"Eh, all eager to go back to work, I see. A very good attitude to have, Blackadder! Now, I must get on with those reports…where did I put that file…"

Edmund rolled his eyes while Melchett started hunting through his desk drawers, and turned to walk out, closing the door on the mutterings in the office. Not even lunchtime and he was already regretting coming into work.

A new uniform? The one they had was good enough, and nice and sensible, too. None of that rainbow coloured, high-waist, so flared you trip over if you walk one step rubbish, that was for sure.

He glanced at his watch. Yup. His break was now up. Rolling his eyes, he opened his locker and took out his apron, putting it on reluctantly. What he would give to just not go down there, for once. To not be plagued by Baldrick's idiotic conversation or helping the idiot out of ridiculous predicaments.

He walked down to shop floor and started searching high and low for Baldrick. With any luck, the job would now be half finished and they could move on to the next thing. And, he thought with a dim flicker of hope, if they managed to go through the rest of the day without any hiccups, he would have a good chance of winning the competition and getting a slightly longer break in to the bargain.

Well, he could dream.

When he found Baldrick, he found a trolley full of jam jars and a slightly trapped looking customer, who seemed to have asked Baldrick something and been dragged into conversation against his will. Edmund noted with some glee that it was a plump man dressed in a posh business suit, and decided not to interfere. This was one of the upsides that Baldrick's idiocy provided, and he enjoyed it immensely when it wasn't directed at him.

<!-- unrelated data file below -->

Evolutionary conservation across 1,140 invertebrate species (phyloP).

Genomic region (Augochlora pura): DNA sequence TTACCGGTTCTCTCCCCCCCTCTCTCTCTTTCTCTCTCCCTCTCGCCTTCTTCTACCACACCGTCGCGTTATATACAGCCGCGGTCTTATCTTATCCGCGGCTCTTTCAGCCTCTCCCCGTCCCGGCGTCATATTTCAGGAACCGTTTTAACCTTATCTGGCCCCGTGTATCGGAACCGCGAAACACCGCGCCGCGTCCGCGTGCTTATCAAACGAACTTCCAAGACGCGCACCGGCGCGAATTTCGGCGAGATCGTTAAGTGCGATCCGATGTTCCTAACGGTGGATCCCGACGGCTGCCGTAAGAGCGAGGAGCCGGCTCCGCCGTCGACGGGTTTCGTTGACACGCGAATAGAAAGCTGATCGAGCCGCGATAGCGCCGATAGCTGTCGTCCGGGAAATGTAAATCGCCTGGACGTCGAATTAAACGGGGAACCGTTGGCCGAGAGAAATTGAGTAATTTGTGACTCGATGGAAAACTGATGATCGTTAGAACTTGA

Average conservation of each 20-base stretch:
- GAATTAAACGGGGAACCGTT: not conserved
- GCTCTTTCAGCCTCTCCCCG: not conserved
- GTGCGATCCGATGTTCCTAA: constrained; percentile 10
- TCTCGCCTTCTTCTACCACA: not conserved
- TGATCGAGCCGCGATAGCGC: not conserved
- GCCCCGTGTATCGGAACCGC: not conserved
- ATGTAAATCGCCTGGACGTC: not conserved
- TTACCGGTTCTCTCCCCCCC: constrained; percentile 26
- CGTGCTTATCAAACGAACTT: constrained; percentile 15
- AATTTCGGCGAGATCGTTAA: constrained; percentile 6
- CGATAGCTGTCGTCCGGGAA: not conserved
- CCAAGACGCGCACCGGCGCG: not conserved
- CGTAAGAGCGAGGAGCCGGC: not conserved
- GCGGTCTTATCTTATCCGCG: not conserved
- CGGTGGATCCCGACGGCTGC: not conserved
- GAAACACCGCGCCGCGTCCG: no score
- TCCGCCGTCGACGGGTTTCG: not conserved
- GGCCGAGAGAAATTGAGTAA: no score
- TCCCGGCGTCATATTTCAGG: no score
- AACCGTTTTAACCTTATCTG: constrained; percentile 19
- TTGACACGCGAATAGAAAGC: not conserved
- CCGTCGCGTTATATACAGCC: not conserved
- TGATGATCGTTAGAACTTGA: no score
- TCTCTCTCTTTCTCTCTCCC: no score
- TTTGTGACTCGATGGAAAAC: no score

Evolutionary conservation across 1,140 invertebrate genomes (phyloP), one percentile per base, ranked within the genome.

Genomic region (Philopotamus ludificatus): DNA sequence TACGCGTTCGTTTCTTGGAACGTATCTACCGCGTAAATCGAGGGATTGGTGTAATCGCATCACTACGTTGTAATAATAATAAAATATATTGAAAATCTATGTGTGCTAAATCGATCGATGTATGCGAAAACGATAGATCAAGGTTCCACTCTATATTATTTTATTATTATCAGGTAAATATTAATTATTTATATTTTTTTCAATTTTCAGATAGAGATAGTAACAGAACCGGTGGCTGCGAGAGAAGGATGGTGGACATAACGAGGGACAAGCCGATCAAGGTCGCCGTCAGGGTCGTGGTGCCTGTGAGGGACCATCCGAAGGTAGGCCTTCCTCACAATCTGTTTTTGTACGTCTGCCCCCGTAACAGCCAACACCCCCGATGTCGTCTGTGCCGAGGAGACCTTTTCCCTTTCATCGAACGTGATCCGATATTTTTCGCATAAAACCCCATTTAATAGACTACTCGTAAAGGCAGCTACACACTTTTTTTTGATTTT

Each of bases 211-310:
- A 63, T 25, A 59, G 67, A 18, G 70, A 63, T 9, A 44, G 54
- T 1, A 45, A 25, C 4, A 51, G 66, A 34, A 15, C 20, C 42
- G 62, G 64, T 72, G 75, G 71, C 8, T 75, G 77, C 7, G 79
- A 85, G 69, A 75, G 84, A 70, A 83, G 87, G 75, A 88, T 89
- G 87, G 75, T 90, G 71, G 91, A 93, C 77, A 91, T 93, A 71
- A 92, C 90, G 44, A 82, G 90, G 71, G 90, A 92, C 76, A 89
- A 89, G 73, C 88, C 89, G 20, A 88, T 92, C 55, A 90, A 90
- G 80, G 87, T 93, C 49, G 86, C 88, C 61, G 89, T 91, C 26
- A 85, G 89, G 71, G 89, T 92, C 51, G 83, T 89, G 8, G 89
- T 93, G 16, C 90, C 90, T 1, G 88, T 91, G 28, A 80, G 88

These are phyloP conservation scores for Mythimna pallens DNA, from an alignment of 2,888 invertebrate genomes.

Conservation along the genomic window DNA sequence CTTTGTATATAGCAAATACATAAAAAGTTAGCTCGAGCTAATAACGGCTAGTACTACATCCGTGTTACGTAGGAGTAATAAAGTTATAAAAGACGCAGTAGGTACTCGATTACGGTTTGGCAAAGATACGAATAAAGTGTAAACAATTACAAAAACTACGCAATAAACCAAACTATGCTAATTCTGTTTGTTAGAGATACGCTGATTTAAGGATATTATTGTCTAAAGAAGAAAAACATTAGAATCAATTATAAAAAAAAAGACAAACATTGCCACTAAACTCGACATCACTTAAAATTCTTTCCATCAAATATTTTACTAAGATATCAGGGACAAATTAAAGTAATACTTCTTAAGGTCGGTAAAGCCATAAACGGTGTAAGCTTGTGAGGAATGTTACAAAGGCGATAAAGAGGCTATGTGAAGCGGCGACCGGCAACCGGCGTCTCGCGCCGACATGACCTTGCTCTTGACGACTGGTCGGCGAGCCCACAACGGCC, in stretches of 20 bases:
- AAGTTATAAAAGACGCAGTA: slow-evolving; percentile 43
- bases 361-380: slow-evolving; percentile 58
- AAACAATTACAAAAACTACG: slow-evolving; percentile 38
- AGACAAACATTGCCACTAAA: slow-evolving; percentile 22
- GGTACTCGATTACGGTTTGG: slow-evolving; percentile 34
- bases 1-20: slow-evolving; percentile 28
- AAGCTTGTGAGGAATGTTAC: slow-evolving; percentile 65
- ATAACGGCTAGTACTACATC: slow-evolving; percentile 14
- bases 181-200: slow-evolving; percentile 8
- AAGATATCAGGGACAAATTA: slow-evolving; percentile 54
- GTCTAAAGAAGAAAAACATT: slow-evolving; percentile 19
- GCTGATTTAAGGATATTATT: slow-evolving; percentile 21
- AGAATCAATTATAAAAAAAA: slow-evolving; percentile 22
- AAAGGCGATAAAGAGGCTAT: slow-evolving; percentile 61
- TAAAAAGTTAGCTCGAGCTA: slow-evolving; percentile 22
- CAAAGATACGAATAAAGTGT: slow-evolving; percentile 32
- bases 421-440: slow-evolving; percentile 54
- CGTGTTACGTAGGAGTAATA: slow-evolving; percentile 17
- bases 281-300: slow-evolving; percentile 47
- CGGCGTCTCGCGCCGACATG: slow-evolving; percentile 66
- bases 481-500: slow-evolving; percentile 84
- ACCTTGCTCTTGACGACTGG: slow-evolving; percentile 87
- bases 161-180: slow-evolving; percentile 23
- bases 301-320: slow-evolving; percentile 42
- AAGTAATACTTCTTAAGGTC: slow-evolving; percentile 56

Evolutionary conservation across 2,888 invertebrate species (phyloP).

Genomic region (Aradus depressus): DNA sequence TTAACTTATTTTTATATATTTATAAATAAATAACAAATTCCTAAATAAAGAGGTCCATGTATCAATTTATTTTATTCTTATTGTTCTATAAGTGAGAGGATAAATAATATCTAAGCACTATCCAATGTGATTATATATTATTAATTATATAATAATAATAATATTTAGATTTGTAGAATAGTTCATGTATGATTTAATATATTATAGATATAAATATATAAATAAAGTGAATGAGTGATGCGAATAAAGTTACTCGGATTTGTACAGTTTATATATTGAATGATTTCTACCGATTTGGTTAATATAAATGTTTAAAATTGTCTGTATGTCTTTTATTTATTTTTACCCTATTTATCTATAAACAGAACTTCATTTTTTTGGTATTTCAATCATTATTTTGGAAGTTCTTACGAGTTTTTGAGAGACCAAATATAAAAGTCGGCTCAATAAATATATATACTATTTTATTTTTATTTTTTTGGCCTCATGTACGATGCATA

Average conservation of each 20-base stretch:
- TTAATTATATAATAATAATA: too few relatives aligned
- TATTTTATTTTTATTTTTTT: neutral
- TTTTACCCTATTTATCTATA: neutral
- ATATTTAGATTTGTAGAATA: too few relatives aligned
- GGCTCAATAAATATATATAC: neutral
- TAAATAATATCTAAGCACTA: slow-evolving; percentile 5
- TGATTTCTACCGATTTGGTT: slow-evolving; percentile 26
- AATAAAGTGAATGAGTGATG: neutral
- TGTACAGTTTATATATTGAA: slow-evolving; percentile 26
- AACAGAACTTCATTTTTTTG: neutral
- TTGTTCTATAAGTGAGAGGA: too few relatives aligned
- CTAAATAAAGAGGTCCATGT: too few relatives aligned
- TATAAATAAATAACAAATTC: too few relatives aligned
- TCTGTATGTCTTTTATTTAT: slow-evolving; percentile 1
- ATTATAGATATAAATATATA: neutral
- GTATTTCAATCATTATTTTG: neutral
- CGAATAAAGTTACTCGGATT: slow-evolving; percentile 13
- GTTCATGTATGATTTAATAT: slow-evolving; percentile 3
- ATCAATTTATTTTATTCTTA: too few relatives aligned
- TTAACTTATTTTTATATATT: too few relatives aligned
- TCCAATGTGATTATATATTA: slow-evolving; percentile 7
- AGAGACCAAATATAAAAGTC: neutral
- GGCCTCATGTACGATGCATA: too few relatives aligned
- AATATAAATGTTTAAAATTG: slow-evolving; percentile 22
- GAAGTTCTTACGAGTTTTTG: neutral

"…which was funny," Baldrick droned as Edmund knelt down and began stacking jam, smirking inwardly, "because we never even knew it was there. Well…'till it went off, that is, and then it began to stink out the entire house…"

"Yes, yes, fascinating," the business man blustered, "but I really only wondered if you knew where to find the greeting cards. I'm in a bit of a hurry, you see."

"Oh," Baldrick replied. "And…what sort of cards would those be, sir?"

There was a slight pause. Edmund was smirking openly now as he pictured the businessman's face.

"Christmas ones."

"Oh! Funny you should want them, sir, because it is Christmas soon – isn't it, Mr B?"

"Oh yes," Edmund replied, not halting in his job. "Soon, the whole nation will consume an entire year's supply of food in five minutes and flock to the hospitals in record numbers asking to be de-stuffed. Honestly, we'd save so much time if we just rammed stuffing down our relatives' throats rather than wasting effort on the turkey…"

"Yes…interesting view, but where are the cards? You never actually told me!"

"Didn't I?" Baldrick asked. "I thought I did – right between the wrapping paper and the confetti?"

"No, you didn't. And where is that?"

Edmund turned around and looked the businessman in the eye. "Well, it's strange, actually, how there's a sign right above the aisle saying "festive goods" in lettering so bright you could see it from the moon. How you managed to miss that is beyond me."

The man puffed up instantly, threatening to make the buttons on his suit pop. "Well I never heard such insolence in my life!"

"Then you've been very lucky, if you've gone through your entire life being that moronic."

The man sputtered. "I want to talk to your manager."

Edmund stood up immediately and moved to stand in front of the man as he began to walk away. "Ah, no sir, that wouldn't be a very good idea, you see, the boss is very busy at the moment."

"Not too busy to hear how his supermarket is in a shambles, surely!"

He forced a smile onto his face and put his arm around the man's shoulders, walking him towards the Christmas cards at a slow and leisurely pace. "But surely, you don't want him to think that his seasonal joke fell flat, do you?"